There were other books that I really, really enjoyed, mostly because they surprised me. The Ukrainian poet Ilya Kaminsky’s collection Deaf Republic shocked me in a good way and opened up an empathy void that I needed to examine. I was convinced that Tracy Deonn’s Legendborn would be really, really stupid but instead, it knocked my socks off. And while I didn’t need any extra help to remain a TJ Young and the Orishas fangirl, the ending of the second installment of the African wizard school series really stunned me in a good way and upped my anticipation for the rest of the series greatly.
The Ones I Appreciated…
There were plenty of books that I read and liked, even if they didn’t flood me with serotonin and literary brilliance the entire time. David Morrell’s 1972 novel First Blood, which formed the basis of the Sylvester Stallone franchise Rambo, surprised me with its deeply sensory descriptions of nature and genuine empathy for PTSD-stricken veterans. Rebecca Roanhorse’s hotly anticipated Fevered Star, the sequel to her pre-Columbian fantasy started Black Sun, had some exciting moments and set us up perfectly for the inevitable third installment of the trilogy. The Argentinian cannibal dystopia story Tender is the Flesh was…well, really gross, but I got what the author was trying to tell us and while I’ll never read that again and did not like it one bit, I definitely appreciated it.
The “no thank you, but I respect what you did” club was pretty crowded for me last year, come to think of it. Child star Jenette McCurdy’s abuse memoir I’m Glad My Mom Died, Jasmine Mans’ poetry collection Black Girl, Call Home, and CM Nascosta’s orc romance novel Girl’s Weekend also fall into that category.
My 2023 Reading Plans…
2023 is already shaping up to be a better year than 2022 in many ways. I feel hope and excitement for what’s to come, and while we’ll see if my optimism is truly warranted, I’m enjoying the feeling that my hard work is getting me somewhere, and therefore have time and emotional energy to read again.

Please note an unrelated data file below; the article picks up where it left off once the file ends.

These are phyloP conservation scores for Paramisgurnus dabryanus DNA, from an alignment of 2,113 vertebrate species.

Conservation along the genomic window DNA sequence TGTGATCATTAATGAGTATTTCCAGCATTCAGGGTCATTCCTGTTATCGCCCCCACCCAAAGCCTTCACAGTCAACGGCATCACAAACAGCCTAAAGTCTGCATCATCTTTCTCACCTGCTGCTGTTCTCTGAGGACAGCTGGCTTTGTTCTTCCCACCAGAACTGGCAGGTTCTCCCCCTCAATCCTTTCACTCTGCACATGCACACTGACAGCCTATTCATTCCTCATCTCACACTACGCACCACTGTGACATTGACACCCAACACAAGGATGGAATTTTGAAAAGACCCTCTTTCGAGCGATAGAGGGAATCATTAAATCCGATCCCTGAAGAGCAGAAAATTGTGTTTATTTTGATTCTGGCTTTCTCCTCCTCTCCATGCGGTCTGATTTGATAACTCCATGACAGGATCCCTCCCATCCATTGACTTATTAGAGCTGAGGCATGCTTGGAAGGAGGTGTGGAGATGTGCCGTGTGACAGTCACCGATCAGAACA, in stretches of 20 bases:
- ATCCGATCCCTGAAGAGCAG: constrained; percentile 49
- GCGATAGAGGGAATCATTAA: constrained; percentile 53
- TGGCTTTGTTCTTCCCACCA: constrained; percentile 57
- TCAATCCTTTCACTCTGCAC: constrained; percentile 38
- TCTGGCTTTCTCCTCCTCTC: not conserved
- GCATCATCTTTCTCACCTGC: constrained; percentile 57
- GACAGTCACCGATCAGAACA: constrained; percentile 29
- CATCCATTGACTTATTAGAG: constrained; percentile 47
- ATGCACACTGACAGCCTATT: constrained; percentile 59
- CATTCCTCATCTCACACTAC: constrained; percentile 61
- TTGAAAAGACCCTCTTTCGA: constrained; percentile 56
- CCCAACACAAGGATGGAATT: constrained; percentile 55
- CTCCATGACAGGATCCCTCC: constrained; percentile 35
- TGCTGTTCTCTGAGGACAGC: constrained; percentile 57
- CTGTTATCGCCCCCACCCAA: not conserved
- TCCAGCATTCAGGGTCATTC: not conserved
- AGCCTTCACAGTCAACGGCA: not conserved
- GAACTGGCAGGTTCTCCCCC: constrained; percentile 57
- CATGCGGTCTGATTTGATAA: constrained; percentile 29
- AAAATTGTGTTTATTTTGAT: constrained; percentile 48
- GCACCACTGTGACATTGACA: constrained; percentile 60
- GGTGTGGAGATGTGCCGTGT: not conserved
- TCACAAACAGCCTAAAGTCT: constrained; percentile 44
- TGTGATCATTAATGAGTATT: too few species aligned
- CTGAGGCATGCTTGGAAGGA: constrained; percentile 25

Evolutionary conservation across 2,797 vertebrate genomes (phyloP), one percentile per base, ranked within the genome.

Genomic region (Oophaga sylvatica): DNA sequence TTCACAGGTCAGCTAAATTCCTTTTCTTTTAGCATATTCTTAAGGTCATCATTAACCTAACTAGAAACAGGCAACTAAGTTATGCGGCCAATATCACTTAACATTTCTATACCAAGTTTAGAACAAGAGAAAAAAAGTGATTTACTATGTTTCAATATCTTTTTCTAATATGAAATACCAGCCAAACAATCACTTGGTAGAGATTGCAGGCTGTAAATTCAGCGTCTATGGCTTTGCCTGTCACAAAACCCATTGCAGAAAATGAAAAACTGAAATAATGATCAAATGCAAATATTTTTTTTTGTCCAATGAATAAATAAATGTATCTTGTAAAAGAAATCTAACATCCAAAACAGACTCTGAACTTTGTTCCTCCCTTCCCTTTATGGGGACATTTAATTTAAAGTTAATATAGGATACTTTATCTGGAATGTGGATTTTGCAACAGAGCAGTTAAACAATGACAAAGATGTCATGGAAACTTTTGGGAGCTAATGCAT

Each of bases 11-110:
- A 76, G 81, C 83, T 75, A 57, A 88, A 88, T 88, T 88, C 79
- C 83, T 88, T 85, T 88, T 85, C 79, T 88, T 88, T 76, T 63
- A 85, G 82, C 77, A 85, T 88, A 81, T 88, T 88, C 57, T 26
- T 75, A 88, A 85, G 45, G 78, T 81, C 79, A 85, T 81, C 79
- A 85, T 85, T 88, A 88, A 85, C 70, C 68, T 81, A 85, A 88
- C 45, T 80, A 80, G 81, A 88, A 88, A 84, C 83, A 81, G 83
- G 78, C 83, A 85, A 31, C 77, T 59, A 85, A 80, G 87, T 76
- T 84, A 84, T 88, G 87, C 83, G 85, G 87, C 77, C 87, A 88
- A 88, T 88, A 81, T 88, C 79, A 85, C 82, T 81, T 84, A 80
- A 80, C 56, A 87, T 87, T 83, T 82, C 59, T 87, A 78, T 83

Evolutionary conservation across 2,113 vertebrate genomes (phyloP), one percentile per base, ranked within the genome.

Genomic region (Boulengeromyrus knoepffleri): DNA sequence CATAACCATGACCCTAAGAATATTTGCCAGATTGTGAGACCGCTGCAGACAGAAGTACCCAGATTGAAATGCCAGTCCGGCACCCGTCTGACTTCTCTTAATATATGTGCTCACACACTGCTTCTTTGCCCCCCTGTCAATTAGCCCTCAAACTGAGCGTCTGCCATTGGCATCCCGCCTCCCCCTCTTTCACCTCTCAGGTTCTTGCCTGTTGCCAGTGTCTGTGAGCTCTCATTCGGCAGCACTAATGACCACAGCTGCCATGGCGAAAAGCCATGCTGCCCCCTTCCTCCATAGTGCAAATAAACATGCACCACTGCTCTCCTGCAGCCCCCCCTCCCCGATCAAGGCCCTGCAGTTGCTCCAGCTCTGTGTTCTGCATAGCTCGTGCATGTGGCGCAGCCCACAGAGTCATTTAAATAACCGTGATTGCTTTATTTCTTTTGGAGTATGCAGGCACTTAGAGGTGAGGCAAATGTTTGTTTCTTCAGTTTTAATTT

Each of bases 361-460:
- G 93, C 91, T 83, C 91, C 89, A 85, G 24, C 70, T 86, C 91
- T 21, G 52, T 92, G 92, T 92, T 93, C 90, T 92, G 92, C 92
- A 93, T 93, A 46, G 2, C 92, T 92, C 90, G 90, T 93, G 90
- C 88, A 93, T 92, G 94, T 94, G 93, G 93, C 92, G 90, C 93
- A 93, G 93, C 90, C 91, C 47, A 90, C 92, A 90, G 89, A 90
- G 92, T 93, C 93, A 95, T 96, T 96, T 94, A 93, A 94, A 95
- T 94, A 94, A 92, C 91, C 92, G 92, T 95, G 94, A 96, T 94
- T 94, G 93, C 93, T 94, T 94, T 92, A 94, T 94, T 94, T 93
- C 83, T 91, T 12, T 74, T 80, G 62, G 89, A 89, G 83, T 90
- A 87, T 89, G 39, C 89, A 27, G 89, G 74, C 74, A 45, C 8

First, let’s address the elephant in the room; reading challenges. Last year I did a monthly reading challenge and while they were fun to do and a lot of you had positive things to say about them, I am actually not great at planning and implementing things that are even remotely related to book clubs.
Which is why I’m going to do it again this year. *sigh* If anyone tells you reading makes you smart, point them to this paragraph and laugh, okay? I’m still thinking through all the logistics to ensure that it will sustainable and interesting, but reading challenges will be back in February, this time connected to the book club app Fable. At least, that’s the plan. Watch this space.
As far as my own reading, there are two things I really want to do this year. One is to read more deeply in the backlist. The bookish internet clamors very loudly over new releases and that’s great. However, I’ve found so many gems from the backlist–not just from this decade, but literary eras past–that I want to start reading older books a little more conscientiously. I’ll still read new releases too, but I’ll be highlighting a few forgotten backlist classics–or should-be classics–in reviews this year.
I also want to read more African writers. I say this every year, and I read one or two. Africa is in a bookish boom right now and I want to see what it’s all about. So, more African authors from across the continent will be on my shelves and on my Kindle this year, and you should expect to see some reviews.
All that said, there are some things that won’t change. For example–I have no intention of reducing my romance novel consumption. The spicier, the better, although I’m still not sure how much I’m into the monster trend. (No kink-shaming intended if tentacles and fangs are your thing, of course.) I also have no intentions of straying from the initial purpose of this blog, which is to read, review, and discuss books by most of us–meaning Black, Brown, Asian, Latinx, Indigenous, Arab, Pacific Islander, LGBTQIA+, disabled, neurodivergent, gender-diverse, poor and otherwise normal but under-recognized writers. This is still a space that centers us and y’all and me, and that won’t change.